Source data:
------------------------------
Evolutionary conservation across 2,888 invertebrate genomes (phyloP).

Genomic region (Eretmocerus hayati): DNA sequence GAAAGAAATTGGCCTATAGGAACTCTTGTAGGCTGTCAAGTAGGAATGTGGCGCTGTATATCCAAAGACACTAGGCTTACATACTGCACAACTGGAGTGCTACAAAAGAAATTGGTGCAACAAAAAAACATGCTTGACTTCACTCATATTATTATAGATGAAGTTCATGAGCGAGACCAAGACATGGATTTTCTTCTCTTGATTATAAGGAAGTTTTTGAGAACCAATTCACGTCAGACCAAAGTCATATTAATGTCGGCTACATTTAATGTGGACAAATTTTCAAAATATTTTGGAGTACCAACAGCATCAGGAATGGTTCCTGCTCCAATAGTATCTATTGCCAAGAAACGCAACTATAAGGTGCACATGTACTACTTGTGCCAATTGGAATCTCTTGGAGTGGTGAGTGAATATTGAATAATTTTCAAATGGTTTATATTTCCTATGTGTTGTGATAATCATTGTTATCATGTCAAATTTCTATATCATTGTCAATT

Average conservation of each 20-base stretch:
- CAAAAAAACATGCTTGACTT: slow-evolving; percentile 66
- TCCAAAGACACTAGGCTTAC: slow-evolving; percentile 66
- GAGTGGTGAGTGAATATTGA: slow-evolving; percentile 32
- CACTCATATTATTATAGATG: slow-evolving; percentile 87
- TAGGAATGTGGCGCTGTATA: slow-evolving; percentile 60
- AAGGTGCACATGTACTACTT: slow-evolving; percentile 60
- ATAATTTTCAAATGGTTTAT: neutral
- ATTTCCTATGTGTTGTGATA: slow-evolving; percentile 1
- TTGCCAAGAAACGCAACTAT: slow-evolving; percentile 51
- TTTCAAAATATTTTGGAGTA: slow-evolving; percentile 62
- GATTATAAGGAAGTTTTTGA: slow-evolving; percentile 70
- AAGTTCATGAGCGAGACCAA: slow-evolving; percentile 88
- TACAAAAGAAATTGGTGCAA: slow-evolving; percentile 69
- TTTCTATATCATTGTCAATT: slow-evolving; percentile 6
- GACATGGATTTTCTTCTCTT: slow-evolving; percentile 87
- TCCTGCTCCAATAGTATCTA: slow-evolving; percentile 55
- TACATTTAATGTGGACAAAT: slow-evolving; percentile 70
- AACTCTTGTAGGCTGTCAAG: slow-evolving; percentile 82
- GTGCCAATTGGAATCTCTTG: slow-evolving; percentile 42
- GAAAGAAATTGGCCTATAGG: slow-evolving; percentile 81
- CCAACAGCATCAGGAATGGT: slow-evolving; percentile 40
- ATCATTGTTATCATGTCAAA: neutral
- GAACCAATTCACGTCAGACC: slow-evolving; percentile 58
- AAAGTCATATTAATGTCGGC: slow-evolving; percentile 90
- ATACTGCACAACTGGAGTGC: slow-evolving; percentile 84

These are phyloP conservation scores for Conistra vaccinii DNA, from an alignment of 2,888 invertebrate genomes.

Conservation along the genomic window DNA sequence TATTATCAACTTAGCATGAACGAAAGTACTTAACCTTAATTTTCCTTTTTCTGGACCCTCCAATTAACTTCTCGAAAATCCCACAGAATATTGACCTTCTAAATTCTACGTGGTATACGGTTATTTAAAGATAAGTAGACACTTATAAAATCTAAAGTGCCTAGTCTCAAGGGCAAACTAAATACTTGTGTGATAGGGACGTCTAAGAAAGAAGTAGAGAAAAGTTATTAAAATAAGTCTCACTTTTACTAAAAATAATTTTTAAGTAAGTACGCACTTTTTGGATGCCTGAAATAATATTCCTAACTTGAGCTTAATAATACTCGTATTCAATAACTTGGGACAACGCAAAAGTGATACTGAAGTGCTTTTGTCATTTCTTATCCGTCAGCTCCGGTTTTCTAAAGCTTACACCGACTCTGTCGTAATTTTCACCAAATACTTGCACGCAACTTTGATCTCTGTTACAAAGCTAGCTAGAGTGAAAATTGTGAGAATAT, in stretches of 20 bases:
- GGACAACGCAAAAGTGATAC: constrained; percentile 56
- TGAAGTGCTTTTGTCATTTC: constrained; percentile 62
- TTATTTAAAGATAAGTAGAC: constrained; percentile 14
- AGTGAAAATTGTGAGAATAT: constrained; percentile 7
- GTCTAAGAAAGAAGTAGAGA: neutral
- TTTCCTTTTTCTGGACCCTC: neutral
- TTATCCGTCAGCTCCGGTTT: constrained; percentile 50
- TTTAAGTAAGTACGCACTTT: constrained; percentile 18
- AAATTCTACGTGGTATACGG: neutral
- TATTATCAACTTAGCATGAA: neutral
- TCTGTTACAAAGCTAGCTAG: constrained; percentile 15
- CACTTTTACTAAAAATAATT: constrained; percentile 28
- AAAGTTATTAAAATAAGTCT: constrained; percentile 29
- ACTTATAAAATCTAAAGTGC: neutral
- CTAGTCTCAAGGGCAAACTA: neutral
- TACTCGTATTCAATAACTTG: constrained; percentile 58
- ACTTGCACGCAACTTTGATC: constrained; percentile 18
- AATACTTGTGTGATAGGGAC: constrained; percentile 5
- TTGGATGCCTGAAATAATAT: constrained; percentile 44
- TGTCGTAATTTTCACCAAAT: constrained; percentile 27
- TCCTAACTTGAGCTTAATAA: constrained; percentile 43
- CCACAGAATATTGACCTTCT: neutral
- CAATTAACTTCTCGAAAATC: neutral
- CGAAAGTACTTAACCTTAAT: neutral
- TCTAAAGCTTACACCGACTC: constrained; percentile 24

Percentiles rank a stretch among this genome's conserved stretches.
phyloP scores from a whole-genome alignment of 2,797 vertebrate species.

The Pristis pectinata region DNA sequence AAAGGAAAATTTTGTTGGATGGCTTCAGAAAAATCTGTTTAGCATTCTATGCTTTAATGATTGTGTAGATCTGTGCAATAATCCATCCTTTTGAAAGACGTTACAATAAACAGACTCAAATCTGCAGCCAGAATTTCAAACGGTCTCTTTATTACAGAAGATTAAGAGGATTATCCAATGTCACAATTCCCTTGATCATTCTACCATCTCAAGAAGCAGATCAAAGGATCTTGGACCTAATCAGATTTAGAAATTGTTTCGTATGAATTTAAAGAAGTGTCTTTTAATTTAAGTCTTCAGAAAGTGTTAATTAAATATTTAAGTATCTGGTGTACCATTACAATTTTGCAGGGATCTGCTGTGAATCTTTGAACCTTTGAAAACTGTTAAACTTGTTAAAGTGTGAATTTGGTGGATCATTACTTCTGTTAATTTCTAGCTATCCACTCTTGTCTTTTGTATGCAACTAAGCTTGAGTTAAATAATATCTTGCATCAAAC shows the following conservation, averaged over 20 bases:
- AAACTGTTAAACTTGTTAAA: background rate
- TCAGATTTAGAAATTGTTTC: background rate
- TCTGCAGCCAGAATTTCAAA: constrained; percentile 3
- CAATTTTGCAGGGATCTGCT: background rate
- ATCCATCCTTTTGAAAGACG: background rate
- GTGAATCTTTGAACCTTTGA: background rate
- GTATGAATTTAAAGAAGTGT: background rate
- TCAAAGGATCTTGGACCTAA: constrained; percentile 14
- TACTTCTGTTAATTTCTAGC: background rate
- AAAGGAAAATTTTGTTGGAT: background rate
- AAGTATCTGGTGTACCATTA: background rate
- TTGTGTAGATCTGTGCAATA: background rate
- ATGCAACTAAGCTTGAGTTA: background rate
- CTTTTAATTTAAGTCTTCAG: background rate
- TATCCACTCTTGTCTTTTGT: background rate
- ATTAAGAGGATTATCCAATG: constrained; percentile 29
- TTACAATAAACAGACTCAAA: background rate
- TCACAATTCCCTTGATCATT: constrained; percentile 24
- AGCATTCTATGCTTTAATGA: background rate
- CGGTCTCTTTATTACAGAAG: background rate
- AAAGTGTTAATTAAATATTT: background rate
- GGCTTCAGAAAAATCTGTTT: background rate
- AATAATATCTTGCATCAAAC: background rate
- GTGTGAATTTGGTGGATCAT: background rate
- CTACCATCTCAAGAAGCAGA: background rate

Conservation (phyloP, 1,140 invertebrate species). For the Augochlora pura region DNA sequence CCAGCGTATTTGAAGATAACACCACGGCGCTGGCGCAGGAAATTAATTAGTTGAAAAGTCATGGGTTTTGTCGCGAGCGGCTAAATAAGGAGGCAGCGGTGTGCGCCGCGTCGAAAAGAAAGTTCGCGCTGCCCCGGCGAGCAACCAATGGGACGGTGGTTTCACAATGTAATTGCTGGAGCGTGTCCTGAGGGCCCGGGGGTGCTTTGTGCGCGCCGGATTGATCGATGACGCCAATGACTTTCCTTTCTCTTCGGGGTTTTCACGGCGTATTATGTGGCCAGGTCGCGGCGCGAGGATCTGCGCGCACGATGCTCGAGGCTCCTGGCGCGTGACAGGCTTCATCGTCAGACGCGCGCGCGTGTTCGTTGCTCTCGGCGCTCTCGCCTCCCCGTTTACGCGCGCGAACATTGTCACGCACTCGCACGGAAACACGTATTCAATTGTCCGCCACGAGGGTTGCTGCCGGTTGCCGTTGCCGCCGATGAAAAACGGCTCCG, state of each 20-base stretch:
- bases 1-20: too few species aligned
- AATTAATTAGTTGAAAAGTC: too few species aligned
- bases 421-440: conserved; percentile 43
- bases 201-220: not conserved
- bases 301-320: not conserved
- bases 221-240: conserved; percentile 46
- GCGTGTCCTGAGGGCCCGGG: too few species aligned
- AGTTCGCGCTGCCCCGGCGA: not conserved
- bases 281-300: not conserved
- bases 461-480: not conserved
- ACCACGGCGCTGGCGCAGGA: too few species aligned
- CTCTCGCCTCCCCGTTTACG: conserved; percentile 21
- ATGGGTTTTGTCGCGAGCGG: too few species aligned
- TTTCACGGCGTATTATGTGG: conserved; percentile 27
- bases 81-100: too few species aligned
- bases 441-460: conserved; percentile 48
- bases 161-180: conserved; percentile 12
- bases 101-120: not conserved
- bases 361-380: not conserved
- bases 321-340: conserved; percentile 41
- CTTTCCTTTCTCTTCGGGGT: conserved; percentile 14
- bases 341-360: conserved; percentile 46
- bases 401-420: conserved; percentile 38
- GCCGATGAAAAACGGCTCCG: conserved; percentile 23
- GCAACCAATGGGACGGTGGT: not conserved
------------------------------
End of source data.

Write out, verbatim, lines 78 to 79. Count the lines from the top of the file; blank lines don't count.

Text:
- CGGTCTCTTTATTACAGAAG: background rate
- AAAGTGTTAATTAAATATTT: background rate